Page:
This book is not "Mere Christianity", it is a guide to go along with it.Do not Purchase it thinking that you will get the text of the book "Mere Christianity". ... Read more

8. Hipster Christianity: When Church and Cool Collide
by Brett McCracken
Paperback: 255 Pages (2010-08-01)
list price: US$15.99 -- used & new: US$9.57
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Asin: 0801072220
Average Customer Review: 4.0 out of 5 stars
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Insider twentysomething Christian journalist Brett McCracken has grown up in the evangelical Christian subculture and observed the recent shift away from the "stained glass and steeples" old guard of traditional Christianity to a more unorthodox, stylized 21st-century church. This change raises a big issue for the church in our postmodern world: the question of cool. The question is whether or not Christianity can be, should be, or is, in fact, cool. This probing book is about an emerging category of Christians McCracken calls "Christian hipsters"--the unlikely fusion of the American obsessions with worldly "cool" and otherworldly religion--an analysis of what they're about, why they exist, and what it all means for Christianity and the church's relevancy and hipness in today's youth-oriented culture. ... Read more

Customer Reviews (13)

1-0 out of 5 stars Hipster Christianity - Don't Be Fooled - Just Another Emerging Deception
According to McCracken, Hipster Christianity "goes deep into the questions of what it means to be cool and what it means to be Christian." But McCracken's "hipster Christianity" is nothing more than emerging spirituality looked at through different colored sunglasses. Many may be fooled into thinking that this is a "cool" way to look at biblical Christianity. It's not. And it has nothing to do with the way one dresses or which "cool" sunglasses or reading glasses he or she is wearing. It's about spiritual deception, which often looks "good," (especially to those who don't know what God's Word says) but in actuality is lethal.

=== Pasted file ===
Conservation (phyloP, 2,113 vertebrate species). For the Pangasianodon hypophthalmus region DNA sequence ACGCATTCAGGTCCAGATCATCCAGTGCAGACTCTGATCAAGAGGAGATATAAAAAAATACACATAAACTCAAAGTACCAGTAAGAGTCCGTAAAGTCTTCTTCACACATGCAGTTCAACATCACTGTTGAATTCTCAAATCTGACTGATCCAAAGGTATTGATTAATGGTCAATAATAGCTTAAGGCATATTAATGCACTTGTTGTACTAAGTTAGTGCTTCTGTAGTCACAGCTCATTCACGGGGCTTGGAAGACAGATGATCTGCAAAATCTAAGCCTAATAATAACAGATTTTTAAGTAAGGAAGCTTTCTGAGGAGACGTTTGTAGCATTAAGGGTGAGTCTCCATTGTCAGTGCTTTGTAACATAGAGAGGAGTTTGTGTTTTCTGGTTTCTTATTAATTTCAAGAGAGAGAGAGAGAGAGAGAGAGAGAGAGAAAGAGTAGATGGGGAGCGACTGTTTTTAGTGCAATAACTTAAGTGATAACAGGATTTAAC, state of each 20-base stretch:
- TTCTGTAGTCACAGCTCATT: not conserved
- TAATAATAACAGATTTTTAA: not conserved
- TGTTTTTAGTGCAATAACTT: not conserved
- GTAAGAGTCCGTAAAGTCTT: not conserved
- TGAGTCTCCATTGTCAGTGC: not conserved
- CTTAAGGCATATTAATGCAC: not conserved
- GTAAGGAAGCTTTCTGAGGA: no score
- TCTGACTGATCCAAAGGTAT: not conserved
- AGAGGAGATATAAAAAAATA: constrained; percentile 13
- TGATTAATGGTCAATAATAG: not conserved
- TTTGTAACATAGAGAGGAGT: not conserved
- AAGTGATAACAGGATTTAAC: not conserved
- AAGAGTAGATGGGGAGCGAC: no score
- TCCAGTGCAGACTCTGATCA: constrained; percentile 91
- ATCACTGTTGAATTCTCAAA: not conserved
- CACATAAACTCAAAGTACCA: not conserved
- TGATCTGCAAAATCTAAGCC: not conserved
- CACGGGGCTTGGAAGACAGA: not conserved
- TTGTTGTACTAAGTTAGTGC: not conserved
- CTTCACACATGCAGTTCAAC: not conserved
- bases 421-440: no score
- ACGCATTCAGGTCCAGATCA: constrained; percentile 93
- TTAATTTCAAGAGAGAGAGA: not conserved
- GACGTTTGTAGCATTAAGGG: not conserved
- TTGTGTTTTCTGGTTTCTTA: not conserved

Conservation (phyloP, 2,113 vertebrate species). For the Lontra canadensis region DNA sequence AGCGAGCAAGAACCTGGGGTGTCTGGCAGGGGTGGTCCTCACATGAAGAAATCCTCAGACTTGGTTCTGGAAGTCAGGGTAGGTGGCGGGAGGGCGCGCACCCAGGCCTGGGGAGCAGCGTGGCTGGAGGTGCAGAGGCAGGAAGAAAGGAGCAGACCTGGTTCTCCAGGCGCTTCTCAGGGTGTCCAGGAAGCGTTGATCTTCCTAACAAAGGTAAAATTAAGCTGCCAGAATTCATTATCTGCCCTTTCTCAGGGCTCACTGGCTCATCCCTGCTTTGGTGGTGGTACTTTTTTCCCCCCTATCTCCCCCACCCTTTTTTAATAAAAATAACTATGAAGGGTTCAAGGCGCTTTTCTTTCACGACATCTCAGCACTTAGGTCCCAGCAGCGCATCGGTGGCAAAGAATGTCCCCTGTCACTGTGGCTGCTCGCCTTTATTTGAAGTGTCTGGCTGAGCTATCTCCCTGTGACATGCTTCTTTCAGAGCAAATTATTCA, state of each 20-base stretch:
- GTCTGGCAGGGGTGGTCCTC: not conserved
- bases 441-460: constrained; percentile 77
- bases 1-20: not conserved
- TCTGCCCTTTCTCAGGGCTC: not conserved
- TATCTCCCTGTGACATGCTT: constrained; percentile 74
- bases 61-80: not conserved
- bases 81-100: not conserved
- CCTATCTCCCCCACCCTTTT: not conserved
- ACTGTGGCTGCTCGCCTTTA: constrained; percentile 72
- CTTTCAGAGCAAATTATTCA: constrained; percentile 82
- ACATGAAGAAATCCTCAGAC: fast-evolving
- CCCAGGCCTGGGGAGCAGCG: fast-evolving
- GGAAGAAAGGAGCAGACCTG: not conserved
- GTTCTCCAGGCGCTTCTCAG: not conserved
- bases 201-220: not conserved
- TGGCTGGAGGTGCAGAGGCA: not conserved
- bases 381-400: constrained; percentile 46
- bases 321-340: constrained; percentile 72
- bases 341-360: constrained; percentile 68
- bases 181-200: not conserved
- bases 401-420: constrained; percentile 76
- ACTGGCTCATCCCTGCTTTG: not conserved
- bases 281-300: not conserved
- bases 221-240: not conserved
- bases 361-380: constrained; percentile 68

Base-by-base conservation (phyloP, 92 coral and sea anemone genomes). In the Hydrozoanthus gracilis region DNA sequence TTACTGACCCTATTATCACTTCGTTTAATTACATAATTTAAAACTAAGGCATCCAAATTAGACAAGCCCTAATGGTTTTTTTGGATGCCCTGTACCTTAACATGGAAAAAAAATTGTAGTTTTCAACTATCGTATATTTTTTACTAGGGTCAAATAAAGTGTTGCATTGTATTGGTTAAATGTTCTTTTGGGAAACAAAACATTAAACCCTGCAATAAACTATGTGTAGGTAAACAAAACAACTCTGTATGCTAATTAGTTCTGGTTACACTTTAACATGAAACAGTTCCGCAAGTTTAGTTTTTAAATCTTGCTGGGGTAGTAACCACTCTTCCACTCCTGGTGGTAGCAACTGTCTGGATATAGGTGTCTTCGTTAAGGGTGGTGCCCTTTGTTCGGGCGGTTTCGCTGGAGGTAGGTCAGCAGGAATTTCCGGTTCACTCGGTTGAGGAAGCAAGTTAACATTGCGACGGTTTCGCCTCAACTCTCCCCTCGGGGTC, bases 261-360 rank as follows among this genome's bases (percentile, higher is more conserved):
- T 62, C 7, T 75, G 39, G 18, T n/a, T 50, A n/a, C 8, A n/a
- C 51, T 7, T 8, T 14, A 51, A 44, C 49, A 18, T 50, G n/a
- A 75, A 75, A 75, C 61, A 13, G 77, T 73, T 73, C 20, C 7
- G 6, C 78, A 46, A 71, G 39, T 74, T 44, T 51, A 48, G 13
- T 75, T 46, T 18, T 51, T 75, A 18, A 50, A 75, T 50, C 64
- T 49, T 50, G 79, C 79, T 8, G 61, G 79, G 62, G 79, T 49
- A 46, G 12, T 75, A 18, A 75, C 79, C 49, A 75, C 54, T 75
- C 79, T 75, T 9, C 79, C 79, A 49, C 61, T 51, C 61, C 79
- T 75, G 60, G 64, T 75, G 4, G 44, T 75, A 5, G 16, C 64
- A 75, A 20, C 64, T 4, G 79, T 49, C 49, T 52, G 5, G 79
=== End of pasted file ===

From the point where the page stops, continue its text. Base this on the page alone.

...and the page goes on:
For those wondering if McCracken, managing editor of Biola University's magazine and regular writer for the emergent Relevant magazine, considers himself a "hipster," the answer he gives in the introduction of his book is "yes." He has found resonance with a lot of emerging leaders such as Shane Claiborne, whom McCracken says is"perhaps one of the most important Christian hipsters around" (p. 99). Other contemplative/emerging advocates whom McCracken includes in his emerging, hipster "Christianity" are Mark Driscoll, Jay Baaker, Donald Miller (Blue Like Jazz), Lauren Winner, and Rob Bell.

McCracken asks the question, where can you find "Christian hipsters" and answers it accurately by saying Christian colleges and Christian college towns (p. 106). Of course, he includes the contemplative promoting Biola in his list of "cool" colleges. McCracken delves into the political arena and explains how "cool" young Christians helped to bring Obama into office (pp. 158-160).

McCracken says this "hip" Christianity identifies with panentheistic New Age mystic PierreTeilhard de Chardin and says "Christian hipsters love thinking and acting Catholic.... They love the Pope, liturgy, incense, lectio divina..." (p. 98).

Don't be fooled, Hipster Christianity isn't "cool" at all - it is lukewarm spirituality, and from such we should steer clear of.

5-0 out of 5 stars Brett McCracken is a genius.
I carried this book through Washington, Oregon, and California while I was sick, moving my things into storage, eating chili cheese fries in a diner, and trying to figure out what to do next with my life.It made me giggle, it made me snort, and it very nearly made me cry.